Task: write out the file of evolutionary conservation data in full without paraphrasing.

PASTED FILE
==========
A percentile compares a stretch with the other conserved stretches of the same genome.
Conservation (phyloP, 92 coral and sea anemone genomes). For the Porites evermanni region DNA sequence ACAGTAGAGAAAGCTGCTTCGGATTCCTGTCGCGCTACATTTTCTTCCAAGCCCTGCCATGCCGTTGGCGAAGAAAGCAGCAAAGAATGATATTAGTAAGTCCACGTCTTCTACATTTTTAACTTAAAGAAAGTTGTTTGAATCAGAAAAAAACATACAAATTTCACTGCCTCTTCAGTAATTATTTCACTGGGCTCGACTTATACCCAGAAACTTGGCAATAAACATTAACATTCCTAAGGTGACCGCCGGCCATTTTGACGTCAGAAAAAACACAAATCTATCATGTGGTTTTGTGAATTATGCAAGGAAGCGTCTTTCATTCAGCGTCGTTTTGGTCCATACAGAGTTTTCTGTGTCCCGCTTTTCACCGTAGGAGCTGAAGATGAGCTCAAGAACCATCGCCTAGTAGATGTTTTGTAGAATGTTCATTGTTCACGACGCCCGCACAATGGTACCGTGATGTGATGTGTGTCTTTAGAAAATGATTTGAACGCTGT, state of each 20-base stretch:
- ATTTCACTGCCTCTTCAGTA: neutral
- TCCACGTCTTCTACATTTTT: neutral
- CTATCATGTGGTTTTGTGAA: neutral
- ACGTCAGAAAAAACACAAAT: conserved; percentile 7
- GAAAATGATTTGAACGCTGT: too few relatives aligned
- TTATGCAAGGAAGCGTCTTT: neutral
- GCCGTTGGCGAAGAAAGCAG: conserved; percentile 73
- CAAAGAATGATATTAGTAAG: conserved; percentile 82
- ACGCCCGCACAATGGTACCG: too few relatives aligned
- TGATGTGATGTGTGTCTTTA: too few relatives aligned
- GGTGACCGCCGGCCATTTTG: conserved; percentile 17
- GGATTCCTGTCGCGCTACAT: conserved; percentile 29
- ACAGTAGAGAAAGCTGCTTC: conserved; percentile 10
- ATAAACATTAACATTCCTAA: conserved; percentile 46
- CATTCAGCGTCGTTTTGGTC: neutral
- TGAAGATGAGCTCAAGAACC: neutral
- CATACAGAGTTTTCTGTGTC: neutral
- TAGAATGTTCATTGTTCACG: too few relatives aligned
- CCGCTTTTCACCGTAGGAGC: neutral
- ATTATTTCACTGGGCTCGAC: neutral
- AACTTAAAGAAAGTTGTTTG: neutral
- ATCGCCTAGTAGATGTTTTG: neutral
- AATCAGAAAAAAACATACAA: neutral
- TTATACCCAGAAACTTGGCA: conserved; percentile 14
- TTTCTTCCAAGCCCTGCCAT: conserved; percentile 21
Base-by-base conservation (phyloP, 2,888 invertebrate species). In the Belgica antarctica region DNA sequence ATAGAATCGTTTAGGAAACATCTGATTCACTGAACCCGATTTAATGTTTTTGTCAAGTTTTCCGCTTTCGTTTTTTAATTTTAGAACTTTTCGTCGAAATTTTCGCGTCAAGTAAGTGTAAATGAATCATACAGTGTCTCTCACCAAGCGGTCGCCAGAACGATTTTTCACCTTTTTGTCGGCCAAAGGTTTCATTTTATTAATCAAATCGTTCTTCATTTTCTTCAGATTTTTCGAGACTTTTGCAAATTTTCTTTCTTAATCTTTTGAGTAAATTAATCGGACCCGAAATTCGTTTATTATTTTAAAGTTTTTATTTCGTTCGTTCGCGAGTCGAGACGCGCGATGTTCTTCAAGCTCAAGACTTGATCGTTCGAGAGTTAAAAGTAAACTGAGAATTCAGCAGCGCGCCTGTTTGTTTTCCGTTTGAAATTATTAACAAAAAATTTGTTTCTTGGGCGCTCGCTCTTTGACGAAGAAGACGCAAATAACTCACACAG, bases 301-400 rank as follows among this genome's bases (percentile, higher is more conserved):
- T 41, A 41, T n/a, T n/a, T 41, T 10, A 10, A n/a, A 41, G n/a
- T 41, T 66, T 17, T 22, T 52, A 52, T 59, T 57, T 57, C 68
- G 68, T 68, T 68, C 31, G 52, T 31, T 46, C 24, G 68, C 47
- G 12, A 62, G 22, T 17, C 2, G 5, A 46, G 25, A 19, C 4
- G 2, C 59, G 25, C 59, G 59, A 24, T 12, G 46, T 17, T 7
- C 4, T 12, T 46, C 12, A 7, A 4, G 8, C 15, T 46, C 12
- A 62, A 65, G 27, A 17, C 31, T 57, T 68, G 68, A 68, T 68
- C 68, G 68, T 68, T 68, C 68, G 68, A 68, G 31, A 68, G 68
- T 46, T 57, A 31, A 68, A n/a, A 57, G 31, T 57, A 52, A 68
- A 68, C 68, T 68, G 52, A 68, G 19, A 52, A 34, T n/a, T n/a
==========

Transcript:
A percentile compares a stretch with the other conserved stretches of the same genome.
Conservation (phyloP, 92 coral and sea anemone genomes). For the Porites evermanni region DNA sequence ACAGTAGAGAAAGCTGCTTCGGATTCCTGTCGCGCTACATTTTCTTCCAAGCCCTGCCATGCCGTTGGCGAAGAAAGCAGCAAAGAATGATATTAGTAAGTCCACGTCTTCTACATTTTTAACTTAAAGAAAGTTGTTTGAATCAGAAAAAAACATACAAATTTCACTGCCTCTTCAGTAATTATTTCACTGGGCTCGACTTATACCCAGAAACTTGGCAATAAACATTAACATTCCTAAGGTGACCGCCGGCCATTTTGACGTCAGAAAAAACACAAATCTATCATGTGGTTTTGTGAATTATGCAAGGAAGCGTCTTTCATTCAGCGTCGTTTTGGTCCATACAGAGTTTTCTGTGTCCCGCTTTTCACCGTAGGAGCTGAAGATGAGCTCAAGAACCATCGCCTAGTAGATGTTTTGTAGAATGTTCATTGTTCACGACGCCCGCACAATGGTACCGTGATGTGATGTGTGTCTTTAGAAAATGATTTGAACGCTGT, state of each 20-base stretch:
- ATTTCACTGCCTCTTCAGTA: neutral
- TCCACGTCTTCTACATTTTT: neutral
- CTATCATGTGGTTTTGTGAA: neutral
- ACGTCAGAAAAAACACAAAT: conserved; percentile 7
- GAAAATGATTTGAACGCTGT: too few relatives aligned
- TTATGCAAGGAAGCGTCTTT: neutral
- GCCGTTGGCGAAGAAAGCAG: conserved; percentile 73
- CAAAGAATGATATTAGTAAG: conserved; percentile 82
- ACGCCCGCACAATGGTACCG: too few relatives aligned
- TGATGTGATGTGTGTCTTTA: too few relatives aligned
- GGTGACCGCCGGCCATTTTG: conserved; percentile 17
- GGATTCCTGTCGCGCTACAT: conserved; percentile 29
- ACAGTAGAGAAAGCTGCTTC: conserved; percentile 10
- ATAAACATTAACATTCCTAA: conserved; percentile 46
- CATTCAGCGTCGTTTTGGTC: neutral
- TGAAGATGAGCTCAAGAACC: neutral
- CATACAGAGTTTTCTGTGTC: neutral
- TAGAATGTTCATTGTTCACG: too few relatives aligned
- CCGCTTTTCACCGTAGGAGC: neutral
- ATTATTTCACTGGGCTCGAC: neutral
- AACTTAAAGAAAGTTGTTTG: neutral
- ATCGCCTAGTAGATGTTTTG: neutral
- AATCAGAAAAAAACATACAA: neutral
- TTATACCCAGAAACTTGGCA: conserved; percentile 14
- TTTCTTCCAAGCCCTGCCAT: conserved; percentile 21
Base-by-base conservation (phyloP, 2,888 invertebrate species). In the Belgica antarctica region DNA sequence ATAGAATCGTTTAGGAAACATCTGATTCACTGAACCCGATTTAATGTTTTTGTCAAGTTTTCCGCTTTCGTTTTTTAATTTTAGAACTTTTCGTCGAAATTTTCGCGTCAAGTAAGTGTAAATGAATCATACAGTGTCTCTCACCAAGCGGTCGCCAGAACGATTTTTCACCTTTTTGTCGGCCAAAGGTTTCATTTTATTAATCAAATCGTTCTTCATTTTCTTCAGATTTTTCGAGACTTTTGCAAATTTTCTTTCTTAATCTTTTGAGTAAATTAATCGGACCCGAAATTCGTTTATTATTTTAAAGTTTTTATTTCGTTCGTTCGCGAGTCGAGACGCGCGATGTTCTTCAAGCTCAAGACTTGATCGTTCGAGAGTTAAAAGTAAACTGAGAATTCAGCAGCGCGCCTGTTTGTTTTCCGTTTGAAATTATTAACAAAAAATTTGTTTCTTGGGCGCTCGCTCTTTGACGAAGAAGACGCAAATAACTCACACAG, bases 301-400 rank as follows among this genome's bases (percentile, higher is more conserved):
- T 41, A 41, T n/a, T n/a, T 41, T 10, A 10, A n/a, A 41, G n/a
- T 41, T 66, T 17, T 22, T 52, A 52, T 59, T 57, T 57, C 68
- G 68, T 68, T 68, C 31, G 52, T 31, T 46, C 24, G 68, C 47
- G 12, A 62, G 22, T 17, C 2, G 5, A 46, G 25, A 19, C 4
- G 2, C 59, G 25, C 59, G 59, A 24, T 12, G 46, T 17, T 7
- C 4, T 12, T 46, C 12, A 7, A 4, G 8, C 15, T 46, C 12
- A 62, A 65, G 27, A 17, C 31, T 57, T 68, G 68, A 68, T 68
- C 68, G 68, T 68, T 68, C 68, G 68, A 68, G 31, A 68, G 68
- T 46, T 57, A 31, A 68, A n/a, A 57, G 31, T 57, A 52, A 68
- A 68, C 68, T 68, G 52, A 68, G 19, A 52, A 34, T n/a, T n/a